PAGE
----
Of course, if Jerry had been hated as much as Larry David intended, Seinfeld probably would not have become nearly the hit that it did. Not that there's anything wrong with that.
posted by flarbuse at 5:39 PM on November 26, 2010 [30 favorites]


a class devoted to sitcom analogies
I read it as being intended a class devoted to economics which uses sitcom analogies to make its point easily relatable for its students, but hey, whatever floats your boat, cap'n.
posted by titus n. owl at 6:15 PM on November 26, 2010


I read it as being intended a class devoted to economics which uses sitcom analogies to make its point easily relatable for its students, but hey, whatever floats your boat, cap'n.

Um, ok, a class devoted to using the tools of sitcom analogies to deliver the goods.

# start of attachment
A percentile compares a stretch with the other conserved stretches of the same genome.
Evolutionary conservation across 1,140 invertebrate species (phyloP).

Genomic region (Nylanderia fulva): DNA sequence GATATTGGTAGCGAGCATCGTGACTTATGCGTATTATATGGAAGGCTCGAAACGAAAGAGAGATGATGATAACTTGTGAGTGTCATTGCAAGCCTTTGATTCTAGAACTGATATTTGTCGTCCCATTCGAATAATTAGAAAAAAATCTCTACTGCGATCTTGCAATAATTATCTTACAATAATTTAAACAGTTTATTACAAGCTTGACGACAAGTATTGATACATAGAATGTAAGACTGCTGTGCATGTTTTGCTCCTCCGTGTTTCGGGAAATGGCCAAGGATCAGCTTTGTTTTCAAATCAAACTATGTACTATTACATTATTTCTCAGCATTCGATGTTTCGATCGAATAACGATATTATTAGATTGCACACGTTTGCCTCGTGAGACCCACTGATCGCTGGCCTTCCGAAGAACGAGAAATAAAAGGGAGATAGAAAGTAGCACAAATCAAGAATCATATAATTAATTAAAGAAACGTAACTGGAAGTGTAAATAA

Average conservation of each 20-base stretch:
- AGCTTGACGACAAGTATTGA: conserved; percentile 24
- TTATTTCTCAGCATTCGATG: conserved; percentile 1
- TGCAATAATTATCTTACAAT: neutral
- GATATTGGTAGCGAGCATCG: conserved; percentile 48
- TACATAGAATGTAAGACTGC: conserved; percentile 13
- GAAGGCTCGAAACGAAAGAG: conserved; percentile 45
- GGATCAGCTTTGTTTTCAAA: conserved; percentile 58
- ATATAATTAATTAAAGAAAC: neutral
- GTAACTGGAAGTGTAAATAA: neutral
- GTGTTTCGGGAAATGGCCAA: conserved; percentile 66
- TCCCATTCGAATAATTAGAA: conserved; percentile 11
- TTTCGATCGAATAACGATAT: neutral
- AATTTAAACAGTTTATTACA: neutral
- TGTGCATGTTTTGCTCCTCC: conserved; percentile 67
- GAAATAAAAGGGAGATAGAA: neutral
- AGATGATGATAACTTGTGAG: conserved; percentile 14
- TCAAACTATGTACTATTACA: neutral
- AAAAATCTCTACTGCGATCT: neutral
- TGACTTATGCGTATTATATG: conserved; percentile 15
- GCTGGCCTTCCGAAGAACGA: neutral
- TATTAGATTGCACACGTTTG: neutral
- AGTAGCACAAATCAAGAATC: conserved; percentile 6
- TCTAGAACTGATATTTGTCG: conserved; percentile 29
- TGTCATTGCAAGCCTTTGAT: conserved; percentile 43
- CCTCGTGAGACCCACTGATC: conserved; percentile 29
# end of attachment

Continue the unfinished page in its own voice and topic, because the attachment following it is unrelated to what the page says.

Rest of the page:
I am, gratefully, not involved in what must be the horrendously difficult task of educating but, anecdotally anyway, in my anemically short academic career and the more accomplished ones of my sons, the most successful teachers do not rely on what I would classify as a gimmick to get the kids' attention. Instead they inspire the students by being passionate about the subject matter and even more passionate about teaching it and having the personal presentation skills to make it work. I have heard of many cases of kids going to the extreme of changing their major to something they never would have considered simply because one great teacher's lectures, typically a very charismatic person, inspired them to do so. I have never heard anything like that about a class that relied on sitcoms or (in my day) Dylan or Beatle records. Kids flocked to those classes because it was assumed the grading would be easier (and typically, perhaps coincidentally, it was) but it didn't have the same impact of a professor that knew how to use the sound of their voice and the interaction with students to kick ass on a lecture.